Thus resumes Mulder and Scully’s ongoing probe into the presence of aliens on Earth, as well as into the ex-istence of a ring of unknown power brokers who may be pulling the strings of seemingly inexplicable occurrences from on high. Sheer mysteriousness of the film’s early drama serves to pique curiosity to a degree, and interest stirred up by thoughts of global conspiracies, aliens and the paranormal provide further inducements to be drawn into the intrigue and melodrama.
Unfortunately, the picture’s approach is, if anything, too conventional for the subject matter at hand, which serves to gradually reduce expectations as it lurches along. A first-rate film of this sort should be shot in a style that would accentuate the unsettling nature of the material, that would heighten its mysteriousness. Director Rob Bowman inarguably knows his way around “X-Files” territory after helming 25 episodes of the series, but he relies far too much on dark alleys and rain-slicked streets for atmospherics, and on shocks achieved by quick cutting, out-of-the-blue attacks and blasts of sound; a somewhat more off-center sensibility might have added some texture and a layer of depth that would have given it more stature and interest as a film.
As it is, pic serves up set-pieces and a measure of scope that are beyond TV size but remain rather underwhelming by feature standards. At one point, Mulder and Scully’s search leads them to two giant white domes in the middle of nowhere. Their initial search of one of the domes is intriguing enough, and the subsequent opening of giant vents and the release of thousands of bees is both puzzling and rather frightening. But a follow-up nocturnal chase through a cornfield by two helicopters fizzles, both as an outright suspense sequence and as a homage to “North by Northwest.”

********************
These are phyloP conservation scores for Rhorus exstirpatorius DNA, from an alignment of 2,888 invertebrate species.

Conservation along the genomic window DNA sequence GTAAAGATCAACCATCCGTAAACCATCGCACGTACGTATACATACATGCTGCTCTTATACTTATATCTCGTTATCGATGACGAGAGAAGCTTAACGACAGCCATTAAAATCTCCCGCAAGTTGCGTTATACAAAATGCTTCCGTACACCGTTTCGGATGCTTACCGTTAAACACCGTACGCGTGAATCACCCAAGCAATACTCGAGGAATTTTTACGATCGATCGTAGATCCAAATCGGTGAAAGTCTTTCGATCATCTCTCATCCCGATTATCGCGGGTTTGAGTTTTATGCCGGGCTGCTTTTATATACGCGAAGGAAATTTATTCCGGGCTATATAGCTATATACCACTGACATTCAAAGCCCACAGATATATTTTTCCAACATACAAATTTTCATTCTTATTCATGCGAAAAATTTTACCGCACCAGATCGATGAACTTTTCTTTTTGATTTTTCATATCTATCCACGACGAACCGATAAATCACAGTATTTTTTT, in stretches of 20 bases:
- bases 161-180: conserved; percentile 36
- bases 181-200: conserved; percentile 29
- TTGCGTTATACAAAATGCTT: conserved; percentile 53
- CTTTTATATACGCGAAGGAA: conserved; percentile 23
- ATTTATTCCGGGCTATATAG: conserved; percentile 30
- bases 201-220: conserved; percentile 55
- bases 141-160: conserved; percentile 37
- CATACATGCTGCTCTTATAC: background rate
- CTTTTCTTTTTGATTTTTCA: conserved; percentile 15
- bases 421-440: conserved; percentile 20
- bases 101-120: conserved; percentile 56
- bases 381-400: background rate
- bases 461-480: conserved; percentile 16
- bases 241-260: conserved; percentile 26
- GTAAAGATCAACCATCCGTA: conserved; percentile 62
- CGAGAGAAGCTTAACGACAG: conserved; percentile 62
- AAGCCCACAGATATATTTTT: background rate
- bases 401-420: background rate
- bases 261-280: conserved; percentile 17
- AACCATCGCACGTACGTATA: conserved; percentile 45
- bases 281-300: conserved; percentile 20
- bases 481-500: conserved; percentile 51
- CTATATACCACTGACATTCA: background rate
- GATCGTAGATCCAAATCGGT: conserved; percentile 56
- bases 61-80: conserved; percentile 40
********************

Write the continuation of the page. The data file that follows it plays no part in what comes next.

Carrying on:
Similarly, the climax, set in a vast chamber under the Antarctic ice, unfolds as a rather routine action finale with unfulfilled James Bondian aspirations. Sequence has Mulder attempting to rescue Scully from a grisly fate as a host body for an emerging alien, but even by sci-fi standards it is far-fetched, too arbitrary in the way the action plays out, too murky in some of its visual effects, and too familiar in its by-the-numbers triumphs over adversity. Pic ends in decided “To be continued” mode.
Duchovny and Anderson’s appeal carries over intact from small to big screen, and the real threat of the team’s separation, as well as their very near-miss in the bedroom, will provide apprehension and tingles, respectively, for their devoted fans. Such series supporting players as Mitch Pileggi, as an FBI higher-up, William B. Davis, as the sinister Cigarette-Smoking Man, John Neville as the commanding Well-Manicured Man, and Dean Ha-glund, Bruce Harwood and Tom Braidwood, as the so-called Lone Gunmen, turn up to good effect, as do newcomers Landau and Mueller-Stahl, the latter as the German ringleader of the big bosses.